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Early productivity and crude protein content of establishing forage swards composed of combinations of native grass and legume species in mixed-grassland ecoregions.

Mischkolz, J. M., M. P. Schellenberg and E. G. Lamb. 2013. Canadian Journal of Plant Science, 93(3), 445-454. doi: 10.4141/cjps2012-261


We evaluated the early establishment productivity of forage swards of native, perennial, cool and warm season grasses, and legumes as they have the potential to provide non-invasive, productive, and drought resistant rangelands. Seven species with agronomic potential and a broad native geographic distribution were selected for testing including: nodding brome [Bromus anomalus (Coult.)], blue bunch wheatgrass [Pseudoregneria spicata (Pursh)], western wheatgrass [Pascopyrum smithii (Rydb.)], side oats grama [Bouteloua curtipendula (Michx.)], little blue stem [Schizachyrium scoparium (Michx.)], purple prairie clover [Dalea purpurea (Vent.)], and white prairie clover [Dalea candida (Willd.)]. Forage swards, including all seven monocultures, 21 two-species mixtures and a mixture with all species, were planted in two sites, Saskatoon and Swift Current, Saskatchewan. Western wheatgrass (WWG) had the highest overall plant density and the strongest effect on the forage yield of the forage swards; however, productivity and crude protein content were not reduced when other species were also included in the forage sward. Dalea spp. did not establish as well as the other species, but had the highest crude protein concentrations. This work provides insight into forage sward development at the establishment stage; additional work is required to determine long-term species impacts for well established forage swards.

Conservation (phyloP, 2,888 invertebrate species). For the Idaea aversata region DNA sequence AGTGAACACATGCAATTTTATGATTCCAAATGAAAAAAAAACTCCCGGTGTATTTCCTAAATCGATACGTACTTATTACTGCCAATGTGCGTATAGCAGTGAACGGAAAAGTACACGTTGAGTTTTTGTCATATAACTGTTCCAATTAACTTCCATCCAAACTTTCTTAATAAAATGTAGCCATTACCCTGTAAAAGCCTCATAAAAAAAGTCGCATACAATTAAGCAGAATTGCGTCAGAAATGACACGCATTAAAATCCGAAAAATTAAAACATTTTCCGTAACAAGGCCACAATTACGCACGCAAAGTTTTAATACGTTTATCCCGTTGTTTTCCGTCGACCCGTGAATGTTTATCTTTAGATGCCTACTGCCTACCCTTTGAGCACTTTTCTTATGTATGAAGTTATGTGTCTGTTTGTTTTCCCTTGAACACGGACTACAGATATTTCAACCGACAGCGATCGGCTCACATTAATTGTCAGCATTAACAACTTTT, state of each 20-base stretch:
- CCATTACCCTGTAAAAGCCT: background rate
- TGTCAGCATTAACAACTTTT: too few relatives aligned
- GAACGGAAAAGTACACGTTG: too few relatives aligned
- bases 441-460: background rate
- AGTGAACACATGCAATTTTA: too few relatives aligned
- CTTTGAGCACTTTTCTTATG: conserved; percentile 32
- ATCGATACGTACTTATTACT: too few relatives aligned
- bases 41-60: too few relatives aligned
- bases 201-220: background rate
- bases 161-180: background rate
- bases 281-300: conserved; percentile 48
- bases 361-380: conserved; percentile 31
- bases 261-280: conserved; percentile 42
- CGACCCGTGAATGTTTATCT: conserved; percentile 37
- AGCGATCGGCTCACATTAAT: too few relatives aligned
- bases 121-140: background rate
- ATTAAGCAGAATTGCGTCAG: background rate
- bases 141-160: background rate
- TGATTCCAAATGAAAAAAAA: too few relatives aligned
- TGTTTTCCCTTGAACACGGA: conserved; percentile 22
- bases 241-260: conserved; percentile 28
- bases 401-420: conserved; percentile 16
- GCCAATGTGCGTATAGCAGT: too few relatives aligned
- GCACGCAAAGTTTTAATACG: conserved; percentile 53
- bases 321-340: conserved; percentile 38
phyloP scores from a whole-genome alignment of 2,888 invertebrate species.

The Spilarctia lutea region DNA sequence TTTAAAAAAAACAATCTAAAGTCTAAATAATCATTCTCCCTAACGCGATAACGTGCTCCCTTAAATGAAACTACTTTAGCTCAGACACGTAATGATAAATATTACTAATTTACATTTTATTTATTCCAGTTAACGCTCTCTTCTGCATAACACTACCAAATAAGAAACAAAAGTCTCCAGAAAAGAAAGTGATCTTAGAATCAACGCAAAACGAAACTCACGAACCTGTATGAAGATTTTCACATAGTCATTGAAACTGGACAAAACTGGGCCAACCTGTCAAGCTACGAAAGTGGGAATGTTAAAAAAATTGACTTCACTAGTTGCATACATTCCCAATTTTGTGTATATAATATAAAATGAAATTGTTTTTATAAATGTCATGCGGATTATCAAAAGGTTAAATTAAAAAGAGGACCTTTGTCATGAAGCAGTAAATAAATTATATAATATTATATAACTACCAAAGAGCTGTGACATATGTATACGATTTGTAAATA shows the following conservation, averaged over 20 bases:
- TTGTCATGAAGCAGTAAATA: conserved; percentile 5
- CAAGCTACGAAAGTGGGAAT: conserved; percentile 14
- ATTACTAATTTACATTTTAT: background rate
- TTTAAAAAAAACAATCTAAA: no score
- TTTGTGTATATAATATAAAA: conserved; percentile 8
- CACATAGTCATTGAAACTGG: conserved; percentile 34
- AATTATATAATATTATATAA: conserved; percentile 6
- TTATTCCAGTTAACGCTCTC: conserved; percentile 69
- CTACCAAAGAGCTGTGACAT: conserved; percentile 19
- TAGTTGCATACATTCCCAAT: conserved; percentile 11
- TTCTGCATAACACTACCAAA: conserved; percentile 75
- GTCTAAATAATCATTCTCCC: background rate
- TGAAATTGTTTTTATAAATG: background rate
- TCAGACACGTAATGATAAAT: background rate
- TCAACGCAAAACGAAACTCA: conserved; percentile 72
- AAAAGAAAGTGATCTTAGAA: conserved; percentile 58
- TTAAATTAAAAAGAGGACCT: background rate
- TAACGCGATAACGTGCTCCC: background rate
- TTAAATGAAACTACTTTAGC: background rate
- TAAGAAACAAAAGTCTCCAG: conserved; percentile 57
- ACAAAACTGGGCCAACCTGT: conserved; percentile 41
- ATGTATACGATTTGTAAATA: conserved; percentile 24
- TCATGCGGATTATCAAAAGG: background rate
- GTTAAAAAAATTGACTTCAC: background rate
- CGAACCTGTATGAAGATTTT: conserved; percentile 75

Key Words

Forage sward, forage yield, functional groups, grass-legume mixture, mixed-grass prairie, native rangeland